Study Finds Music Sharing Doesn't Kill Sales
Finally some fuel against the blanket claims of the RIAA, [failed] retailers (e.g. Tower Records) and record labels - a study that finds that file sharing has little effect on CD sales. This study was the most detailed economic modeling survey to use data obtained directly from file-sharing networks thus far.
For the study, released Monday, researchers at Harvard University and the University of North Carolina tracked music downloads over 17 weeks in 2002, matching data on file transfers with actual market performance of the songs and albums being downloaded. Even high levels of file-swapping seemed to translate into an effect on album sales that was "statistically indistinguishable from zero," they wrote.
"We find that file sharing has only had a limited effect on record sales," the study's authors wrote. "While downloads occur on a vast scale, most users are likely individuals who would not have bought the album even in the absence of file sharing."
Even in the most pessimistic version of their model, they found that it would take about 5,000 downloads to displace sales of just one physical CD, the authors wrote. Despite the huge scale of downloading worldwide, that would be only a tiny contribution to the overall slide in album sales over the past several years, they said.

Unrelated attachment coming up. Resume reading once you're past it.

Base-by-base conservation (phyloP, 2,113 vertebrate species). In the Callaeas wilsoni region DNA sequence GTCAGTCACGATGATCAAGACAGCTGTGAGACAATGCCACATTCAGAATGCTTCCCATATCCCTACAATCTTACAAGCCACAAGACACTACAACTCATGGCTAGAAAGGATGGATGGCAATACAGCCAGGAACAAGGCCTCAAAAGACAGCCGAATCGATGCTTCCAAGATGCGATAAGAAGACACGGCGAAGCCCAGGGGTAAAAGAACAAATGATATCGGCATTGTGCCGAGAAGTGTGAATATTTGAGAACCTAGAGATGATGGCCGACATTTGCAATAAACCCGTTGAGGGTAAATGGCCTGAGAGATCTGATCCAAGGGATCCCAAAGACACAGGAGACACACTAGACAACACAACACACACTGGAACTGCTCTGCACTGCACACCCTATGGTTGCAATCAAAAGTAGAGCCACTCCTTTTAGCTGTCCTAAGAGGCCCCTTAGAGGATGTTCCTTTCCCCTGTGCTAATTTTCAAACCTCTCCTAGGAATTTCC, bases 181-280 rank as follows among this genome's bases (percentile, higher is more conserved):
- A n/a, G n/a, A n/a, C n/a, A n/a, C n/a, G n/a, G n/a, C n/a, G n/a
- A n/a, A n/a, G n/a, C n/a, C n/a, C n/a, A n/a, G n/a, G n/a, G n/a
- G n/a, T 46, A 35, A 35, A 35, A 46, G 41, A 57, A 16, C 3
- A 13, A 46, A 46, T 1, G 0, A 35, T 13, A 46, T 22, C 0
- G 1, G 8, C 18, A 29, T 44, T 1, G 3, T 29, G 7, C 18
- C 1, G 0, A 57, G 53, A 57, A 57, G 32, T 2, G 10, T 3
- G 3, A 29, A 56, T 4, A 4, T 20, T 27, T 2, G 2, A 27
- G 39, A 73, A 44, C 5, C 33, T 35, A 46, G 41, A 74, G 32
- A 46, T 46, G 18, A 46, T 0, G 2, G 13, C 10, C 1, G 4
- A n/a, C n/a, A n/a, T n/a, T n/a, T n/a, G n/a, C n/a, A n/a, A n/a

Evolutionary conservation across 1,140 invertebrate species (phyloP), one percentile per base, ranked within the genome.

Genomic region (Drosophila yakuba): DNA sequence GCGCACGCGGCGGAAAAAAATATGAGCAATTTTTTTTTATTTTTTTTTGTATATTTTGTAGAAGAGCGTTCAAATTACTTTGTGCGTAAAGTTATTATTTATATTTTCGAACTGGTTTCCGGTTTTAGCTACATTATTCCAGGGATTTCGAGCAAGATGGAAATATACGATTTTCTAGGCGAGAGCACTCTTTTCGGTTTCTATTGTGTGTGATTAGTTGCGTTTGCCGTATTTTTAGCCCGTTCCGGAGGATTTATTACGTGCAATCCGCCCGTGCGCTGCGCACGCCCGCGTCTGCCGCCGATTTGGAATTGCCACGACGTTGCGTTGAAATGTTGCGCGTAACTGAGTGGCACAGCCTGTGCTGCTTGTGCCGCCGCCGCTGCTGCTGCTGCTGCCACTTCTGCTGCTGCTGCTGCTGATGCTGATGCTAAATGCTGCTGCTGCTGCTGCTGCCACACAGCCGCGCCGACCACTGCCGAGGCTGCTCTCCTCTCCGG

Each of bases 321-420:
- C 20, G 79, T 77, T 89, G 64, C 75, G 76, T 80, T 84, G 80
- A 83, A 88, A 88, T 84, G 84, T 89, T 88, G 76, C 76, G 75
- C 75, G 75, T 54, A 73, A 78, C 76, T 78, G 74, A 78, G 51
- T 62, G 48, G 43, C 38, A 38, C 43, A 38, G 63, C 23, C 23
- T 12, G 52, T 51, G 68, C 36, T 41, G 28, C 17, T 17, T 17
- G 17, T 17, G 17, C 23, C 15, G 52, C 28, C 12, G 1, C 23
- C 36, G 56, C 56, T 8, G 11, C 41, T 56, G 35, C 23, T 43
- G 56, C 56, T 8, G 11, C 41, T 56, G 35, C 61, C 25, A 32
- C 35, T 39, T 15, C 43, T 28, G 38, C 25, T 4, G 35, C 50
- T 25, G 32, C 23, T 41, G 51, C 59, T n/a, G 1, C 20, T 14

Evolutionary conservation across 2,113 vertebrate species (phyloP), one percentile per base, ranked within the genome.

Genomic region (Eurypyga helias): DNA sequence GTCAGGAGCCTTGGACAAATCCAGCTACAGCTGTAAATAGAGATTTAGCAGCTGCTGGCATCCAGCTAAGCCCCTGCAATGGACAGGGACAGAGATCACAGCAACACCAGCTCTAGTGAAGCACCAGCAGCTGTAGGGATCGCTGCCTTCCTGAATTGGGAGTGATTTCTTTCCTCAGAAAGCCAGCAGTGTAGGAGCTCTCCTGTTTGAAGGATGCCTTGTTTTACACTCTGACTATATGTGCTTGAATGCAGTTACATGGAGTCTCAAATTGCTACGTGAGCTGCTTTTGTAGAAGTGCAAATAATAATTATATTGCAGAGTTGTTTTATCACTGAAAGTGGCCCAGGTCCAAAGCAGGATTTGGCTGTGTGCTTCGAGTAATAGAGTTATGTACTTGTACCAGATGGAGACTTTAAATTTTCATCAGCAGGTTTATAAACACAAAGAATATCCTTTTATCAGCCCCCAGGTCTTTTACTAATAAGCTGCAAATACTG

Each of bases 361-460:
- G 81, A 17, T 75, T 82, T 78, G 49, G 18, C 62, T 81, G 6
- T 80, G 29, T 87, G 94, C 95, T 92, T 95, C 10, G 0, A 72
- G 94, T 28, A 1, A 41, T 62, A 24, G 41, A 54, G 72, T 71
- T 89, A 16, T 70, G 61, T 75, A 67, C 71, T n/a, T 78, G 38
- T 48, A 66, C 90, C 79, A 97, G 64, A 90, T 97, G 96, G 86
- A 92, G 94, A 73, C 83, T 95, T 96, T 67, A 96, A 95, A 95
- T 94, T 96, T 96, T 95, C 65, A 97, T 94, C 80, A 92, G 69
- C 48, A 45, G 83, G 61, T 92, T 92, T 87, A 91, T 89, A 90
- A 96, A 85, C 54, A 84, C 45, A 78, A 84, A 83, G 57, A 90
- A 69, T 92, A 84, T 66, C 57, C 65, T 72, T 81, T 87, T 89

Moreover, their data seemed to show that downloads could even have a slight positive effect on the sales of the top albums, the researchers said.
The study is unlikely to be the last word on the issue. Previous studies have been released showing that file sharing had both positive and negative effects on music sales.
The Recording Industry Association of America was quick to dismiss the results as inconsistent with earlier findings. RIAA spokeswoman Amy Weiss wrapped up a statement with this, which says it all to me: "Our own surveys show that those who are downloading more are buying less."
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